COLLEGE PARK, Md. — Metro is aiming to repair eight cars each night through April to deal with repeated problems with things such as the doors and brakes, and take the first steps toward reducing the significant delays their malfunction can cause.
Metro doors open and close 45 million each month, magnifying the importance of functioning doors. In all, Metro General Manager Paul Wiedefeld said he hopes the repairs and testing demonstrated for reporters Tuesday on all Metro cars that are planned to remain in the system into 2018 and beyond will make riders’ experiences better.
On the 2000 and 3000 Series cars, Metro is testing the throttles after one shorted out awhile back, which prevented a train operator from controlling the car in the intended way. A testing machine ensures all the circuits are working.
On other cars, tough-to-reach door systems are getting overhauled. Sachit Kakkar, Metro’s lead vehicle engineer, said some issues are caused by riders leaning on doors while trains are moving or blocking doors as they try to close. The pressure can push doors out of alignment or cause wheels that help move the doors to break.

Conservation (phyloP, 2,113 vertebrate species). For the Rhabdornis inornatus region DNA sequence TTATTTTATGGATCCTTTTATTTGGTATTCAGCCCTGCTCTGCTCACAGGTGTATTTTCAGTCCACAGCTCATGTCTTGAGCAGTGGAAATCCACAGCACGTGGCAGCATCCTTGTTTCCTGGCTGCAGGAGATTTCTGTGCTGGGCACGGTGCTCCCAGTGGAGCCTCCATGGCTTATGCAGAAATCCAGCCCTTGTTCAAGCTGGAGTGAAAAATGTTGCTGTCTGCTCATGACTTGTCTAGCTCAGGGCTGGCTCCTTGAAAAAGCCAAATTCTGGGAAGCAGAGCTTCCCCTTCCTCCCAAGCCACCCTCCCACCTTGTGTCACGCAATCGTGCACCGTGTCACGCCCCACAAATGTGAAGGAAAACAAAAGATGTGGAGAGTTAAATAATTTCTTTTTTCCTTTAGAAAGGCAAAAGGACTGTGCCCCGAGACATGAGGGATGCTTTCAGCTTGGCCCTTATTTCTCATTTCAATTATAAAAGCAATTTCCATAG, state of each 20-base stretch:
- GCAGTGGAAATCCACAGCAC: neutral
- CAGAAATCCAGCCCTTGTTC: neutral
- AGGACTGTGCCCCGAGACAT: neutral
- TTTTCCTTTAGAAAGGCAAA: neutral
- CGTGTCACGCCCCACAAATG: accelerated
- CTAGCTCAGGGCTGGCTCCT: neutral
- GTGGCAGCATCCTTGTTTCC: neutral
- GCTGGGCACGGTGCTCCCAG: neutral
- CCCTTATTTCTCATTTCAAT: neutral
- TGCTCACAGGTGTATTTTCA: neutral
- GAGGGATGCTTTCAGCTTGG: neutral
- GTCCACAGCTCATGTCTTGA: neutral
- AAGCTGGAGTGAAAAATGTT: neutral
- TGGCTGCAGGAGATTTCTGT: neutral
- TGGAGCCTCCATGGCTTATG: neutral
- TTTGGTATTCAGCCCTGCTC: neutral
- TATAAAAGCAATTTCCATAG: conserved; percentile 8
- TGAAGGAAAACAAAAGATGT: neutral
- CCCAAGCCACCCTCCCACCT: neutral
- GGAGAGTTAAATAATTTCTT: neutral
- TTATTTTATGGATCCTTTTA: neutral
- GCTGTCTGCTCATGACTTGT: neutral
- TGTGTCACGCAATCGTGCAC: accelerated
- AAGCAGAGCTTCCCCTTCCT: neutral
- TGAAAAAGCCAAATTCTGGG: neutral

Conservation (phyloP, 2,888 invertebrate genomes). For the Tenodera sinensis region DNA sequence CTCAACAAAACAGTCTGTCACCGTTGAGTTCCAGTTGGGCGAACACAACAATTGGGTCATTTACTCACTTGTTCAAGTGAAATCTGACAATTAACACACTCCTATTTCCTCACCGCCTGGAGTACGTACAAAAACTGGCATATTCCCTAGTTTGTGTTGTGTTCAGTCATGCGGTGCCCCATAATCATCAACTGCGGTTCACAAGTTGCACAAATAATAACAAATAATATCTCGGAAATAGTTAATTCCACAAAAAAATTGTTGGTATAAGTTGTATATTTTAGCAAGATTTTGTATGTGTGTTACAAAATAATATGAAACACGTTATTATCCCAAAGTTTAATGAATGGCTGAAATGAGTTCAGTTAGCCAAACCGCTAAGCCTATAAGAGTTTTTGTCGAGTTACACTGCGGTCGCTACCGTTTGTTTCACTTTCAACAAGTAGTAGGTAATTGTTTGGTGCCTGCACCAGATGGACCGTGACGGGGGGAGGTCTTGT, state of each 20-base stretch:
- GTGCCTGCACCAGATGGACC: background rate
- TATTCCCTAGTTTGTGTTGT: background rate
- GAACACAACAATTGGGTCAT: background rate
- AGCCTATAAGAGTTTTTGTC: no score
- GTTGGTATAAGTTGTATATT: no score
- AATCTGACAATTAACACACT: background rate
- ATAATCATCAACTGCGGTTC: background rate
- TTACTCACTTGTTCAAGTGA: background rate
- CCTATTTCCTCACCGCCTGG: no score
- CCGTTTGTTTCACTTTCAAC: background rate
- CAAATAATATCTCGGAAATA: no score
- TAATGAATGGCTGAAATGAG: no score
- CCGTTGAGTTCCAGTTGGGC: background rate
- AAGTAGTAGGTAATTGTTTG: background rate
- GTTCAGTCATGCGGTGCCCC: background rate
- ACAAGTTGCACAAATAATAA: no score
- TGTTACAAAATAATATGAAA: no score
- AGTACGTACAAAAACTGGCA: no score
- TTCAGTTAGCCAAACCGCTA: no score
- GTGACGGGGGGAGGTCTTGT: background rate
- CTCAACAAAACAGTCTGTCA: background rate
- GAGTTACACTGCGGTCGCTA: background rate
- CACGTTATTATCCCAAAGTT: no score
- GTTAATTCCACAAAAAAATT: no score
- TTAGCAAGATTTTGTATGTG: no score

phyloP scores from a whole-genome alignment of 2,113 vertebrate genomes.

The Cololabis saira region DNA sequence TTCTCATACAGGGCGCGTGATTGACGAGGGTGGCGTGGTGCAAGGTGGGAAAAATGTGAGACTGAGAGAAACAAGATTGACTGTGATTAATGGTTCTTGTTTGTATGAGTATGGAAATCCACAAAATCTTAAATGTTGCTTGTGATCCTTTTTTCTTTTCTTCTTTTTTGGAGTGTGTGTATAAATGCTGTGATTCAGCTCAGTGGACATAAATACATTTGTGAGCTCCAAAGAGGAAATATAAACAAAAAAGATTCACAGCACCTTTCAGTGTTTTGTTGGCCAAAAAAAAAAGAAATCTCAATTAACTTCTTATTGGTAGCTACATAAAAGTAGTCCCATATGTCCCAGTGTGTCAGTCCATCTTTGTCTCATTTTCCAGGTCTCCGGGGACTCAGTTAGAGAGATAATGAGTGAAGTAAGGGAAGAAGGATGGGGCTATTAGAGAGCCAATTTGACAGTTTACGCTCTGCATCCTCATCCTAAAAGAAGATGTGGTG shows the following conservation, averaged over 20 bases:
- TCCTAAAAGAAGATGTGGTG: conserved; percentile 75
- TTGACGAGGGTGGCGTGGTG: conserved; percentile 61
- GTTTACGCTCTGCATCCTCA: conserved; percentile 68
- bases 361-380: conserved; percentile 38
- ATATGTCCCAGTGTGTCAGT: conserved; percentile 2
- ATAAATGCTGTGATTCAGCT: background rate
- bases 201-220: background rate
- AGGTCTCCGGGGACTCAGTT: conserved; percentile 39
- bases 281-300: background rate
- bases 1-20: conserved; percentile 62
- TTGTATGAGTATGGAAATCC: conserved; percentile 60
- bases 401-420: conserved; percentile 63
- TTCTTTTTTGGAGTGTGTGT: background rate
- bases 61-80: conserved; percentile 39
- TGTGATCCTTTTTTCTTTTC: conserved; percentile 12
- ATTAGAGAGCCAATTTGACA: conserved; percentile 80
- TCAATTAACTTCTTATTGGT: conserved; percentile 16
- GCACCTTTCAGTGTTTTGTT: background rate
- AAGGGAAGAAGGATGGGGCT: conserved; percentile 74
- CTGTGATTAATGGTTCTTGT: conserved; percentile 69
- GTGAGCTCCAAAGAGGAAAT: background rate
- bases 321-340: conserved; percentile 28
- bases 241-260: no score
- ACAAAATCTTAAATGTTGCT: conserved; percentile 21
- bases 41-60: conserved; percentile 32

Metro’s General Superintendent for Rail Car Maintenance Larry Skelton said most of the new work has been added to a long list of routine maintenance tasks when the cars are brought in.
Wiedefeld hopes the $5 million in fixes, including new shields for air conditioning systems and better detection and repairs of leaks in the cables that control the brakes, will be completed by April as long as no other significant issues are found.
Metro began the basic repair program Nov. 1.
It will not make any additional changes to the 1000 Series or 4000 Series cars, which Metro hopes to retire by the end of 2017.
“We will still have issues, there’s no doubt about it, but if we can just keep getting that smaller and smaller, it’s a better product for the customers,” Wiedefeld said.
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